A new study published in JCEM has reported that denosumab effectively increased bone mass in patients with low bone mineral density(BMD) or osteoporosis more than any bisphosphonate therapy.
Denosumab is a human monoclonal antibody for the treatment of osteoporosis, treatment-induced bone loss, metastases to bone, and giant cell tumour of bone.
Houchen Lyu and associates conducted a meta-analysis to determine whether the use of denosumab increases bone mineral density (BMD) and reduces the risk of fractures more than bisphosphonates in patients with low BMD or osteoporosis.
The meta-analysis included data from 10 randomized controlled trials with durations of at least 12 months conducted between 2006 and 2018, assessing adults with either osteoporosis or low BMD . The study participants had a mean age of 63 to 78 years, and 99% of the participants were women.
In a similar study published in the journal Blood Advances, Medical Dialogues has earlier reported that for patients with osteoporosis caused by transfusion-dependent thalassemia (TDT), a twice-yearly injection appears to improve spinal bone mineral density.
Participants received 60 mg subcutaneous denosumab once every 6 months for at least 12 months (intervention group) or a bisphosphonate treatment (comparator group), including alendronate, ibandronate, risedronate or zoledronic acid. Primary outcomes were mean percentage change in BMD at the lumbar spine, total hip and femoral neck at 12 months. Secondary outcomes included mean percentage change in BMD at the lumbar spine, total hip and femoral neck at 24 months, an overall incidence of vertebral fractures and the overall incidence of nonvertebral fractures at 12 and 24 months, along with any adverse events.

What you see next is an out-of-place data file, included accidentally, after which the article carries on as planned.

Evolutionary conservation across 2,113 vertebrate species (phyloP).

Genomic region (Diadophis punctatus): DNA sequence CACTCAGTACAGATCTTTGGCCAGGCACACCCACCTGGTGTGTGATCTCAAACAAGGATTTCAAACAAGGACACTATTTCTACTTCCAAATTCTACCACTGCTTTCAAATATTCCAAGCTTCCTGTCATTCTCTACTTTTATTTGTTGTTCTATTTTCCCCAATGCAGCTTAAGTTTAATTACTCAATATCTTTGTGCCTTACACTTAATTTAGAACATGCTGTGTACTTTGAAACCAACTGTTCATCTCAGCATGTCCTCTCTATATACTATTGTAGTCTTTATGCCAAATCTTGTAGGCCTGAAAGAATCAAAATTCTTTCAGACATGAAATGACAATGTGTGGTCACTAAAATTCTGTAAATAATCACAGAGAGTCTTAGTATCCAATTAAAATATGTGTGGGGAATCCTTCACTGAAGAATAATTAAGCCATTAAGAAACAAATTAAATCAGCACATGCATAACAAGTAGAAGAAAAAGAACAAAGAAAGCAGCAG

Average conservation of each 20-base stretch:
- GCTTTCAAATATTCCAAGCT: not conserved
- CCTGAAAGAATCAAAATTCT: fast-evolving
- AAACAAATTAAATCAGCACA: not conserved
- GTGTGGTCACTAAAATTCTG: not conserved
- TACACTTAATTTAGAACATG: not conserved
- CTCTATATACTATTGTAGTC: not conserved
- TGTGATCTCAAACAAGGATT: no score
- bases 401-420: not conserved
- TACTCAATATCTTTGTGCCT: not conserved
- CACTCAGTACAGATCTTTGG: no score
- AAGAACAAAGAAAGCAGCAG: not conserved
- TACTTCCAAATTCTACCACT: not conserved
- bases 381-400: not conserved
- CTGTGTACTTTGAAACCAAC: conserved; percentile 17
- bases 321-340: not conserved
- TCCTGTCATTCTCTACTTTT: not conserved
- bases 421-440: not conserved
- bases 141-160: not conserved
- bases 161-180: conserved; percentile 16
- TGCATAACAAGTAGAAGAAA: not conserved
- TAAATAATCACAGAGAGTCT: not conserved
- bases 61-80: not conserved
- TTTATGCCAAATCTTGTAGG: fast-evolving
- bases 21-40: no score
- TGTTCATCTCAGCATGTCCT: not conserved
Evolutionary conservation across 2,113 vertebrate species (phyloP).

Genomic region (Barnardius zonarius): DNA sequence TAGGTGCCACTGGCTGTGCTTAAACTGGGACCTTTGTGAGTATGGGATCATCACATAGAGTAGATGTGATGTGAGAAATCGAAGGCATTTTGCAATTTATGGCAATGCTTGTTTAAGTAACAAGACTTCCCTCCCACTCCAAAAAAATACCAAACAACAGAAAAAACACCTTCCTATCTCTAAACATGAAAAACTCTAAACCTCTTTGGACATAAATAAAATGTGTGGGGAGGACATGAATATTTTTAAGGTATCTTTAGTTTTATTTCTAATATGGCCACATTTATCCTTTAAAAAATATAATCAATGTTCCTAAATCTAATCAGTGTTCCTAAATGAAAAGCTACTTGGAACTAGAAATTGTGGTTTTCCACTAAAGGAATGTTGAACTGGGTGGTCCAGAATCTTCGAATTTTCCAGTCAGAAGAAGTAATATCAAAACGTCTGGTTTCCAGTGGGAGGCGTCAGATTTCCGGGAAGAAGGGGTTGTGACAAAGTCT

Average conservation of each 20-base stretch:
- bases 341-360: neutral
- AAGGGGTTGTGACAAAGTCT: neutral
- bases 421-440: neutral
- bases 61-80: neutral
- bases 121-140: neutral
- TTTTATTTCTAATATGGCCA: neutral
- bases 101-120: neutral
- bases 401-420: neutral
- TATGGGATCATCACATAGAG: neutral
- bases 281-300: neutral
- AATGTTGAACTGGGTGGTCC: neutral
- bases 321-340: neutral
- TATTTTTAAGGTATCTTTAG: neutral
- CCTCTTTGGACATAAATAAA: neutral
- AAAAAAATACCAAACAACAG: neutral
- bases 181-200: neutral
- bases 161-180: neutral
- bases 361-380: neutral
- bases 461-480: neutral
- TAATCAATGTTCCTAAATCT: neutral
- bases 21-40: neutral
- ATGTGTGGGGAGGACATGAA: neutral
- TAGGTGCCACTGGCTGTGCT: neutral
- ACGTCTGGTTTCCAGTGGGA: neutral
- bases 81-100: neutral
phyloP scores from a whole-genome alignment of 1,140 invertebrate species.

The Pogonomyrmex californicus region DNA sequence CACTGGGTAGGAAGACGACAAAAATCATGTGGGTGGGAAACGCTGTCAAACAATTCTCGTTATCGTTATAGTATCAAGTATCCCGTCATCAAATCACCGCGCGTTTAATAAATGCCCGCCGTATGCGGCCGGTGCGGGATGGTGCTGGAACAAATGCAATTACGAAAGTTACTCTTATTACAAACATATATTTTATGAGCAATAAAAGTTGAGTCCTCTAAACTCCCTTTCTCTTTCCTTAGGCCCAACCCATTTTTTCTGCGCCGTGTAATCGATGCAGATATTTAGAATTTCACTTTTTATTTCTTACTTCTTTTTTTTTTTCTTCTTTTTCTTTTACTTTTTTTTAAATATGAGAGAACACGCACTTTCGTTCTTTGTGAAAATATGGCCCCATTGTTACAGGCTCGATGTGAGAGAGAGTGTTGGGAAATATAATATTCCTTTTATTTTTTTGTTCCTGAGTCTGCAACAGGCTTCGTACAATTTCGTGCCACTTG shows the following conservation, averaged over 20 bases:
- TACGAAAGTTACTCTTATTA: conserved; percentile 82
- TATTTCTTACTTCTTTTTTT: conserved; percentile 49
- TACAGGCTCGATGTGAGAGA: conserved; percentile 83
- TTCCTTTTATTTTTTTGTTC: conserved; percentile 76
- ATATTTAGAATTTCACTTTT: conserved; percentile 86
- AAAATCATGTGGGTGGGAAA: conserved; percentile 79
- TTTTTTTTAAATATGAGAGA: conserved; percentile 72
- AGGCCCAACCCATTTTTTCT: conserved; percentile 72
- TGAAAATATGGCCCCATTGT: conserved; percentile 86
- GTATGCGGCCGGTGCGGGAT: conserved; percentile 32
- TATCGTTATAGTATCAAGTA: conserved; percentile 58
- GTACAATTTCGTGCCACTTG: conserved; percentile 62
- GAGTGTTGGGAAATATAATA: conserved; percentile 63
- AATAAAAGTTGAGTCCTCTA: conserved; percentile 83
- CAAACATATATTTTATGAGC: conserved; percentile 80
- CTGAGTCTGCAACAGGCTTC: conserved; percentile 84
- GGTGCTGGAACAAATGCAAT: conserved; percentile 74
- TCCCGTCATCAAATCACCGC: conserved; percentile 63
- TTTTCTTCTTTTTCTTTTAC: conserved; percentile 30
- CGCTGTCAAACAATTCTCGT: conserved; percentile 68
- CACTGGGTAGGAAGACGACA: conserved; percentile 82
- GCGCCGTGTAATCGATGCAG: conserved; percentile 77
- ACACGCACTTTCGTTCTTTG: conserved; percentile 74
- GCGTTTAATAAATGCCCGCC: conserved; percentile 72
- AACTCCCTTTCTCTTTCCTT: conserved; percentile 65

The investigators analyzed that compared with all bisphosphonates, incremental 12-month increase in BMD with denosumab was greater by 1.42% at the lumbar spine, 1.11% at the total hip and 1% at the femoral neck.
After removing five studies with participants with osteopenia, the mean BMD increase difference between treatments was 1.47% at the lumbar spine, 1.04% at the total hip and 0.97% at the femoral neck.
In subgroup analyses based on specific bisphosphonate treatments, researchers found that denosumab increased BMD more than each of the three oral bisphosphonates at all sites; however, denosumab only demonstrated superiority at the total hip and femoral neck sites when compared with zoledronic acid.
The researchers found that in two trials reporting changes in BMD at 24 months, pooled results showed the BMD increase the difference between treatments was 1.74% at the spine, 1.22% at the total hip and 1.19% at the femoral neck.
While analyzing the fracture risk, researchers did not observe a difference between denosumab and bisphosphonate treatments for reducing the risk for any type of fracture in pooled estimates at 12 months or at 24 months or for osteoporotic fractures specifically at 12 months. Only one study demonstrated denosumab had a lower osteoporotic fracture incidence than alendronate at 24 months. Safety profiles were similar between treatments.
According to the study author Houchen Lyu, the analysis has provided moderately strong evidence that denosumab is more effective at increasing BMD at all relevant anatomical sites vs. bisphosphonates and safety profiles between denosumab and bisphosphonates were found to be similar.
The study concluded that patients treated with a prior bisphosphonate, switching to denosumab would result in a greater increase of BMD than a switch to another bisphosphonate.
For full information log on to https://doi.org/10.1210/jc.2018-02236